Monday, May 2, 2011

The Fog of Education

According to Wikipedia the fog of war is a term used to describe the uncertainty in situation awareness experienced by participants in military operations. It describes the uncertainty regarding own capability, adversary capability, and adversary intent during an engagement, operation, or campaign. The term is ascribed to the Prussian military analyst Carl von Clausewitz, who wrote:

"The great uncertainty of all data in war is a peculiar difficulty, because all action must, to a certain extent, be planned in a mere twilight, which in addition not infrequently — like the effect of a fog or moonshine — gives to things exaggerated dimensions and unnatural appearance.".

Fog of War is also the title of an Errol Morris film based on interviews of former Secretary of Defense Robert McNamara. He emerged from the business world to lead another but very different arm of the government(see related post here or here). The film mostly deals with Vietnam and the fundamental misunderstanding of American commanders about what was really happening on the ground.

A parallel can be drawn to the current state of education from a teachers point of view. Those currently directing the course of public education from the top at the federal, state and local level are lost in the fog. They arguably possess a more omniscient point of view than teachers yet continually fail to effectively understand all that is happening in the current landscape at the classroom level. They, like McNamara are applying business concepts and ideas to the world of education. One of the chief impacts of this course might be the slow erosion of valuing of teacher/student interaction. Sacrificed as a result of the focus on testing and measurable results in an AYP world.

What's worse is these individuals lacking clear insight have either accepted or promoted misconceptions about the reality of what needs to happen in education albeit unintentionally. Some of these ideas purposefully pushed by groups and organizations that put ideology or profit ahead of the student. The tragedy of this situation is it means things could potentially grow more challenging for the educators in schools working so hard to help, parents and of course kids. The impact is teachers burn out, get demoralized and even quit. This leaves those really at risk, the kids and parents feeling under-served and the cycle worsens.

In our current economic climate many folks get engaged in the debate on the local level concerning taxes and education funding. Usually things come to a head at a public meeting where all sides speak out. The impact of increases or decreases in funding are usually less than what either side contends. But cuts adds up. The sum total is subtle changes occur that affect the quality what we do.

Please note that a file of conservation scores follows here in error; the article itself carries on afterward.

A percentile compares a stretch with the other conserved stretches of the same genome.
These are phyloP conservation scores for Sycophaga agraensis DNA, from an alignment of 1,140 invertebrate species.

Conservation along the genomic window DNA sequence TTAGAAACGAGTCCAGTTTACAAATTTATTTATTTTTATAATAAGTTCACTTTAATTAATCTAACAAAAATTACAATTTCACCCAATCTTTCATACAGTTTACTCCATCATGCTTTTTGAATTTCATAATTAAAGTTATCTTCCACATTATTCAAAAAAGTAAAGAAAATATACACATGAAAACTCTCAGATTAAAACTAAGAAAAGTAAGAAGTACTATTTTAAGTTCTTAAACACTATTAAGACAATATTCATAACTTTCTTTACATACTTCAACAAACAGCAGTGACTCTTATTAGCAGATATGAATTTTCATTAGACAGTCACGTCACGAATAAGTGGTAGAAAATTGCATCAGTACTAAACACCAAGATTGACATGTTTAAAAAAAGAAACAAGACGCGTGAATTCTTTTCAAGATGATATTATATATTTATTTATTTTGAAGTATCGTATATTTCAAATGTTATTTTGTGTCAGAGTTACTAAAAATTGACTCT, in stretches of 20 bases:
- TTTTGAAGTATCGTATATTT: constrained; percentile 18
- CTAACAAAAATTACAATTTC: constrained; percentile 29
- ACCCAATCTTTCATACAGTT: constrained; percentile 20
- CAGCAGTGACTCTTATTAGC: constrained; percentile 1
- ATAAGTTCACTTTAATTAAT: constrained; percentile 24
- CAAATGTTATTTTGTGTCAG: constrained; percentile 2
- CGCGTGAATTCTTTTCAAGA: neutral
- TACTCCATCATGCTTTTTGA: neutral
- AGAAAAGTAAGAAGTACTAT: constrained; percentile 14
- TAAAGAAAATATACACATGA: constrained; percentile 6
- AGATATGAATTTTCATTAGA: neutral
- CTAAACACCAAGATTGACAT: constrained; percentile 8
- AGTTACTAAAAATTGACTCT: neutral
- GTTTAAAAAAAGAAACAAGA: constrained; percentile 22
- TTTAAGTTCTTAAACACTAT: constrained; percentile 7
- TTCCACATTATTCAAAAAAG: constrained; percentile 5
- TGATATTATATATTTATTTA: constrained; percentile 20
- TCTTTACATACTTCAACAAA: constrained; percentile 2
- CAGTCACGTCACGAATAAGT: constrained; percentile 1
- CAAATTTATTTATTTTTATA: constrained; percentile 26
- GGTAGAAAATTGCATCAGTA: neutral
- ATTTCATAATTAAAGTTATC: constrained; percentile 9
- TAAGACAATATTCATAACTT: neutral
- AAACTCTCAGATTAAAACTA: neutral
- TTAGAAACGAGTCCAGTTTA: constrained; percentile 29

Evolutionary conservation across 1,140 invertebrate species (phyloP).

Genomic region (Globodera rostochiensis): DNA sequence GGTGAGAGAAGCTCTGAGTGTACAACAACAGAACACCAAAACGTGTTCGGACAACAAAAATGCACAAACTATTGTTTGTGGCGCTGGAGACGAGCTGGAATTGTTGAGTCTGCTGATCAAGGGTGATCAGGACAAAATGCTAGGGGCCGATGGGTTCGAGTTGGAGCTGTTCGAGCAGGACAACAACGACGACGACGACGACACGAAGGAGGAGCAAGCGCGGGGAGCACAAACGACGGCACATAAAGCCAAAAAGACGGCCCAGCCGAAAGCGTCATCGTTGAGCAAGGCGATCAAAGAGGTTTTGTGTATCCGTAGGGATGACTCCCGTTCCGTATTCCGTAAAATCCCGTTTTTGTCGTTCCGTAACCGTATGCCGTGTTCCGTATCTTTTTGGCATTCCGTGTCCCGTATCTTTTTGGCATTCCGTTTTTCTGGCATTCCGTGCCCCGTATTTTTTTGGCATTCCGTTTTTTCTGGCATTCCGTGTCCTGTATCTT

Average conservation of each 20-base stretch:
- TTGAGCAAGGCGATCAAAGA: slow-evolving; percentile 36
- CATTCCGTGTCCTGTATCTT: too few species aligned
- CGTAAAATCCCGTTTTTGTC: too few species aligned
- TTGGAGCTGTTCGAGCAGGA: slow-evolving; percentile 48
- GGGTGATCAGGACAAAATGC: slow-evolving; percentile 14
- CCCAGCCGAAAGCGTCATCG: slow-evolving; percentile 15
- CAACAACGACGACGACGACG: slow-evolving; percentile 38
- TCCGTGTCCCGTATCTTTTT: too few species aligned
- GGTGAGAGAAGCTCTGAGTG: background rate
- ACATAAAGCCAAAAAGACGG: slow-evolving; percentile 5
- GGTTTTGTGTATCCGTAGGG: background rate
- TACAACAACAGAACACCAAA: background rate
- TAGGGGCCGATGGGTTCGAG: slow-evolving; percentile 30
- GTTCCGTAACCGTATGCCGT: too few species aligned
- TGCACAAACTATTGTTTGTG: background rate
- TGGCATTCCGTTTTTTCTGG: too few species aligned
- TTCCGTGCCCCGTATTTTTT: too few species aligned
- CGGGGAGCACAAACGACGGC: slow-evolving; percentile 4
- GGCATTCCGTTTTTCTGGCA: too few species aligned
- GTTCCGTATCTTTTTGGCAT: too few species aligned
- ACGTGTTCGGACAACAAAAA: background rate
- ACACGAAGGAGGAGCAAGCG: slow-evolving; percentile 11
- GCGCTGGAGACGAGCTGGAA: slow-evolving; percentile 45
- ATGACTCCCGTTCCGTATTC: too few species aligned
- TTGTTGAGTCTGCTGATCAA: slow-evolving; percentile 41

In focusing on these local budget issues or even on an individual school's improvement we can all get lost in the fog. It is impossible to exist in a public school and avoid the adverse effects of the push for results. We can be complicit in this when we simply "feed them what they eat" ...or talk and report in a way that we think higher-ups either want or that paint us in a favorable light. An ailment common among large bureaucracies and given the division of labor in schools no single level is fully responsible. It is easy to forget what we are actually there to do, teach and help young people develop and grow.

The only effective way to get a sense of what is really taking place is to be as close to these issues as possible. As momentum for change mounts many current efforts coming from the top will in fact will continue to devote energy and resources away from where they are needed, classroom instruction. I cannot name a current reform which to me shows promise of helping increase the time, quality or ability to interact with students. They will likely trade what matters most for what matters now.

Absent the insight of the actual events within a school the fog will simply continue to thicken obscuring the view. Mistakes will continue to be made by well meaning individuals at the top. I have heard it said of military policy that only those who have put their life on the line get to second guess the soldier in the field. I feel much the same with regards to teaching and education policy. A strong suggestion is that anyone entrusted to chart a course for policy be both familiar and in touch with those below the layer where they are unable to see.

1 comment:

  1. I have only seen parts of a few episodes, but it reminds me of that television show Undercover Boss. It is easy to stand above and think things are going great. We've been consolidating standards and expanding testing for over a decade. What do we have for it? An even bigger perception that schools are failing. What's the cause? Certainly not the emphasis on testing that gained so much ground in the 1990's. But what do we get from our leaders? More testing, even to the point of expanding testing so that we can evaluate teachers with it.